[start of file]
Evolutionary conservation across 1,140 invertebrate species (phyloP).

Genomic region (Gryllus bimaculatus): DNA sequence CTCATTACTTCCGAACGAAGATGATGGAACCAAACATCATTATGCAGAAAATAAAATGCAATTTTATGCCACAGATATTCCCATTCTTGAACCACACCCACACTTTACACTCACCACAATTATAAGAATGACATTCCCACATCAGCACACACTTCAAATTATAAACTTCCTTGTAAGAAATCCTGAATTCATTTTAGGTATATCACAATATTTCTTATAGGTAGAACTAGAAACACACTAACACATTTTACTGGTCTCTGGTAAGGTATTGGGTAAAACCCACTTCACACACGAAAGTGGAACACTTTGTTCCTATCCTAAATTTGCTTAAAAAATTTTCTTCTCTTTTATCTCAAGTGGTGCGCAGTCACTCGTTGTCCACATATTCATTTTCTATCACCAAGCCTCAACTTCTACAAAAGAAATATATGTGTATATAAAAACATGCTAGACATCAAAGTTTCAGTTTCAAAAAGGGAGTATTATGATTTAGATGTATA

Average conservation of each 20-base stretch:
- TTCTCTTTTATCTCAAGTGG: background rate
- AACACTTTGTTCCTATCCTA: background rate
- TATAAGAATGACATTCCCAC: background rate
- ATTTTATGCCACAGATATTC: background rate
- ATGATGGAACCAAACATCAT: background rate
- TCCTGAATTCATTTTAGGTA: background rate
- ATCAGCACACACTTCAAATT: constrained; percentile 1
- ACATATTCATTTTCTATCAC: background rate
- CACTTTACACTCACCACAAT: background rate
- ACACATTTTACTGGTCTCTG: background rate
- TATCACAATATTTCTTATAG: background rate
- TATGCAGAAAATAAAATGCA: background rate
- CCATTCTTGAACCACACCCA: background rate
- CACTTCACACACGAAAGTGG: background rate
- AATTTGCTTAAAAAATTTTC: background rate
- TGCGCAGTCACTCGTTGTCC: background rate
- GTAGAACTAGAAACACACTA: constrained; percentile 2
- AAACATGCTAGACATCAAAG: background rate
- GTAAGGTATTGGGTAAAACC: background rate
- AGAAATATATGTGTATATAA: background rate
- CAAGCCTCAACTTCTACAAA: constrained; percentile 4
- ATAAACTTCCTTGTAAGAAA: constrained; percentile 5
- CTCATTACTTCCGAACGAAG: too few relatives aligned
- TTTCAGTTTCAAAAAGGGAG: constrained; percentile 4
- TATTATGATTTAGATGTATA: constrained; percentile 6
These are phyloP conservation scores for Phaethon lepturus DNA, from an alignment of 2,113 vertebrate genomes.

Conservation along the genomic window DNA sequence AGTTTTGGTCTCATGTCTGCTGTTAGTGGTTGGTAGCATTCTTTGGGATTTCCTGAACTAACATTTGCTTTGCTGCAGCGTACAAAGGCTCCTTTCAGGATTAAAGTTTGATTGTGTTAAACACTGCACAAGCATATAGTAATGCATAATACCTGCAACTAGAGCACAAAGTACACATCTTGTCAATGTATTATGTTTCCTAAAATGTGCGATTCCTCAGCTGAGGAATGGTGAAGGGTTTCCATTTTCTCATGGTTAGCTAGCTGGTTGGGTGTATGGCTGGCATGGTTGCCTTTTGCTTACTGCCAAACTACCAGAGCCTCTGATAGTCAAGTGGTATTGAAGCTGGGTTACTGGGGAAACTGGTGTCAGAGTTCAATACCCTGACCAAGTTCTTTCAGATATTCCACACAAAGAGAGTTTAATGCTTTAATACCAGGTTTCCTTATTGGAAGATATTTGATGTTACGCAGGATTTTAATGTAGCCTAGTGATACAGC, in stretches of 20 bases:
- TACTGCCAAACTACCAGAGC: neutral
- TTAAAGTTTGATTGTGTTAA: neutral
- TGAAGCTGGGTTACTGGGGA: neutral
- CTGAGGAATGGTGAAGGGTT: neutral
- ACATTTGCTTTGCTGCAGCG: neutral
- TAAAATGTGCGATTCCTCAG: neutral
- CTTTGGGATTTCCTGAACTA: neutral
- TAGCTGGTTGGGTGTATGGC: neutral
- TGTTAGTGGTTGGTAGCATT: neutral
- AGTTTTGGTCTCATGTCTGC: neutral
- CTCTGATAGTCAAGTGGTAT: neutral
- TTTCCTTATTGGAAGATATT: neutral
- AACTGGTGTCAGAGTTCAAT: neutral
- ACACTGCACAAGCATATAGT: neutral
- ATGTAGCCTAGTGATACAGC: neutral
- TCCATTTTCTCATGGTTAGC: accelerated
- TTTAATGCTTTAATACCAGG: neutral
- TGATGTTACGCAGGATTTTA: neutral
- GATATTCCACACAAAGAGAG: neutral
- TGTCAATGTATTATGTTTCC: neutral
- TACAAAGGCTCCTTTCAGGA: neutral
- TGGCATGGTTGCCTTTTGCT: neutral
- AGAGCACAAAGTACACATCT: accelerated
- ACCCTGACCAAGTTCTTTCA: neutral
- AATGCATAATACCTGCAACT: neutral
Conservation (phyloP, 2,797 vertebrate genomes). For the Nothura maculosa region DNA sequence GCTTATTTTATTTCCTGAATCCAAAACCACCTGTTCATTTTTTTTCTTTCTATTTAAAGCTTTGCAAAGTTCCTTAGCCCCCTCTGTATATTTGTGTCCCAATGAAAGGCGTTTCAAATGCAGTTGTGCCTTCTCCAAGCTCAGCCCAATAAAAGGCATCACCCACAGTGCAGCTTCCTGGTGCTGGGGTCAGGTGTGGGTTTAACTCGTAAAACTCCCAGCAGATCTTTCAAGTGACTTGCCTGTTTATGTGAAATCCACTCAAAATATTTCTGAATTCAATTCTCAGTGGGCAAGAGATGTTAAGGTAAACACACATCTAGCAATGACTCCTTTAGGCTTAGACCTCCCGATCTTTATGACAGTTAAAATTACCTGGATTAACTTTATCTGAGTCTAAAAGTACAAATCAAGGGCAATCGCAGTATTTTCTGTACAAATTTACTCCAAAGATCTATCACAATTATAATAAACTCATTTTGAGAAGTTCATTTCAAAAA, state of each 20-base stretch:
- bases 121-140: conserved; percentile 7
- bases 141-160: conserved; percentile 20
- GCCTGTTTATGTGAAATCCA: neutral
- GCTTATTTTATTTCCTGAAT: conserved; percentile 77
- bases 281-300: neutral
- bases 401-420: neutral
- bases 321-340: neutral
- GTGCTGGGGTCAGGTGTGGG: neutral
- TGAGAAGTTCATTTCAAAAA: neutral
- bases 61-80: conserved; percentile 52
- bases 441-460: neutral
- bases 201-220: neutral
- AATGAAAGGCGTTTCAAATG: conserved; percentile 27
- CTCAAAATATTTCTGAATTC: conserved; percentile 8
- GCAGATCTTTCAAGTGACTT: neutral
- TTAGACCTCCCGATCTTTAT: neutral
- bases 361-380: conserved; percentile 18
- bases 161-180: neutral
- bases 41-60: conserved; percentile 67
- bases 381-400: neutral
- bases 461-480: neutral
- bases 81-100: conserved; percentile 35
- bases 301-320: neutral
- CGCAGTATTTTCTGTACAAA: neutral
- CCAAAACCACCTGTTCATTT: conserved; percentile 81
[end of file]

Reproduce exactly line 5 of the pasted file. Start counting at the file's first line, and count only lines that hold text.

- AACACTTTGTTCCTATCCTA: background rate